Ultimately, the lawfulness of Israel’s use of force against Hezbollah terrorists, and against Hezbollah-bound weapons in Syria, is supported by the inherent right of “anticipatory self-defense.” Augmenting the specifically post-attack right of self-defense found at Article 51 of the UN Charter, this customary international law doctrine entitles an endangered state to use appropriate force preemptively, whenever the danger posed is “imminent in point of time.”  Now, facing a potentially endless stream of terrorist rocket attacks upon its civilian populations, Israel maintains not only the right, but the distinct obligation, to protect its citizens.
International law is not a suicide pact. In political philosophy, classic thinkers such as Thomas Hobbes and Jean Bodin have long claimed that the legitimacy of any government must be contingent upon an assurance of protection. Wherever governments are unable to offer such a basic assurance, they cannot claim to be legitimate.
In an article published on January 23, 2015, by The Jerusalem Post's military reporter Yaakov Lappin, the author expertly explains the belligerent circumstances that now compel certain selective expansions of Israel's defensive operations. With its new base in Syria, at Israel's northeast border, Lappin says Hezbollah maintains far better options of attacking Israel and of drawing Israel's return fire away from Lebanon. The point of such diversion, continues Lappin, would be to protect Hezbollah's "most precious asserts," that is, "...well over 100,000 rockets and missiles that might be saved for a future battle over Iran's nuclear weapons program."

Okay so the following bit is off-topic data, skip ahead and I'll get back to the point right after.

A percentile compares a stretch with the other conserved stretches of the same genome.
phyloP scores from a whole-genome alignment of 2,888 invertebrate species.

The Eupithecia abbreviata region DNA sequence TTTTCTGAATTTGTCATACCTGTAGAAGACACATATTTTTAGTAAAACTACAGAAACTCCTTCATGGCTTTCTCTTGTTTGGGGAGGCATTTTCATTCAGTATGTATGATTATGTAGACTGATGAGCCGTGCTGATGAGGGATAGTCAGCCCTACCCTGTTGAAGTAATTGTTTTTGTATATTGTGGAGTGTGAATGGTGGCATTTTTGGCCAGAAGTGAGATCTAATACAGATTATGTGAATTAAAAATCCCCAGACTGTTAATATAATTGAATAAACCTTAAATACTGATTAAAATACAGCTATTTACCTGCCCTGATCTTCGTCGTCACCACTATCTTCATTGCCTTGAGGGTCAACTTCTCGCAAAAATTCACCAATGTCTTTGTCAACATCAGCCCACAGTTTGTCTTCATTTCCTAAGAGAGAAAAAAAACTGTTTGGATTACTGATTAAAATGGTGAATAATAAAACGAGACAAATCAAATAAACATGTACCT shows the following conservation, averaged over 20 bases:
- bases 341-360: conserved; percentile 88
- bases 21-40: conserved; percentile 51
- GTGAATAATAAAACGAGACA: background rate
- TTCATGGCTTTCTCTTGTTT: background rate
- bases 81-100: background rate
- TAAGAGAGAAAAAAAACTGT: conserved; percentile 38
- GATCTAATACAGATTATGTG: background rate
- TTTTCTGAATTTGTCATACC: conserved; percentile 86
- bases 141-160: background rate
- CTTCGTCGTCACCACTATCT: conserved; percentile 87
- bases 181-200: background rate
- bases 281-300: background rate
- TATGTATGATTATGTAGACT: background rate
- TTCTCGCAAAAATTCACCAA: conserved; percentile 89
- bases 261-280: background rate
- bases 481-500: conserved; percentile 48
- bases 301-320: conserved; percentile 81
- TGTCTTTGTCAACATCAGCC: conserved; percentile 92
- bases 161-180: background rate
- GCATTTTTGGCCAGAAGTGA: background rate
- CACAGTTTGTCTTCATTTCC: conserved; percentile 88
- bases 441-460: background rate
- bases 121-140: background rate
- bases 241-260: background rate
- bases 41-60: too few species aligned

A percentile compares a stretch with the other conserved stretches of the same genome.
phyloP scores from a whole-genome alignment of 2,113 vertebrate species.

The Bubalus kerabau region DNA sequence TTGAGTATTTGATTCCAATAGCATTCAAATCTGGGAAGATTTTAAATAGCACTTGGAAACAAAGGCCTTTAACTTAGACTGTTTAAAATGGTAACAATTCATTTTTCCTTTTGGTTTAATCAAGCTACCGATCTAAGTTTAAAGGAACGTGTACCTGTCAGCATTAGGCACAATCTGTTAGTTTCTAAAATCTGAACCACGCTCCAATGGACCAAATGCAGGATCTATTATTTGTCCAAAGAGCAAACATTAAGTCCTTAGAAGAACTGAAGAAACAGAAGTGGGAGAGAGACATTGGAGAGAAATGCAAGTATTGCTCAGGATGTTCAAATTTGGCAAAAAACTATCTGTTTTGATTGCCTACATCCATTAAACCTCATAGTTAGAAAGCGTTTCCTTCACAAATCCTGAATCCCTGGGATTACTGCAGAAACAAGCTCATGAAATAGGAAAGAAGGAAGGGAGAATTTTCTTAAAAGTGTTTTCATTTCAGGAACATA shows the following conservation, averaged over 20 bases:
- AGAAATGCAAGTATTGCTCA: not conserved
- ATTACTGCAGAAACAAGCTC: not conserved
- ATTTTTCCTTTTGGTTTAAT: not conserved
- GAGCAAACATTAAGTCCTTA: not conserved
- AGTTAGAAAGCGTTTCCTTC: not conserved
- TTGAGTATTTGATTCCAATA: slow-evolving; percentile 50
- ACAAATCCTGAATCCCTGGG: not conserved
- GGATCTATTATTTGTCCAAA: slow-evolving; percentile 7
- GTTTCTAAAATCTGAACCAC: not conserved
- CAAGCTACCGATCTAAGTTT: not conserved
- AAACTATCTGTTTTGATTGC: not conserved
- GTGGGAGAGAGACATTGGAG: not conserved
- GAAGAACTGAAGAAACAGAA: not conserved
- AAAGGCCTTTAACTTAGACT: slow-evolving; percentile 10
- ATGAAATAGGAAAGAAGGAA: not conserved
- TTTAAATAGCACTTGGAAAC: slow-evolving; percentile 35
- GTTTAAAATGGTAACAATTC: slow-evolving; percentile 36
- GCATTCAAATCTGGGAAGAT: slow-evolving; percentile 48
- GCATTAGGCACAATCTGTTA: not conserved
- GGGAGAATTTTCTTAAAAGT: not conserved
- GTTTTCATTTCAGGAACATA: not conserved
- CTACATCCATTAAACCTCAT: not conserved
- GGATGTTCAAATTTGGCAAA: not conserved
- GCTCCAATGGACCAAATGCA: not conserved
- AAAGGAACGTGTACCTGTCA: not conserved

Once again, Israel must do whatever possible to safeguard its land and its populations, including longer-term protections against a nuclearizing Iran. Today, however, the operational situation is already growing more complicated, in part because any deliberate weakening of Hezbollah in Lebanon and Syria by Israel could correspondingly strengthen Israel's assorted Sunni adversaries in the region, most notably ISIS(IS).
Which enemies of Israel are currently and potentially most dangerous? Is there a presumed hierarchy of regional enmity that should now properly correlate IDF operations against Hezbollah and ISIS(IS)? Such questions cannot be avoided, and must soon be answered systematically and capably. In any event, Israel's fundamental legal right to survive remains "peremptory," and beyond legal question.
International law is not a suicide pact.
Louis René Beres (Ph.D., Princeton, 1971) is the author of many books and articles dealing with Israel and international law. His tenth book, Israel's Nuclear Strategy: Surviving Amid Chaos, will be published later this year, in the United States. His earlier books include Terrorism and Global Security: The Nuclear Threat (1979); Apocalypse: Nuclear Catastrophe in World Politics (1980); and Security or Armageddon: Israel's Nuclear Strategy (1986). Professor Beres was born in Zürich, Switzerland, on August 31, 1945.  He is Professor of Political Science and International Law at Purdue University.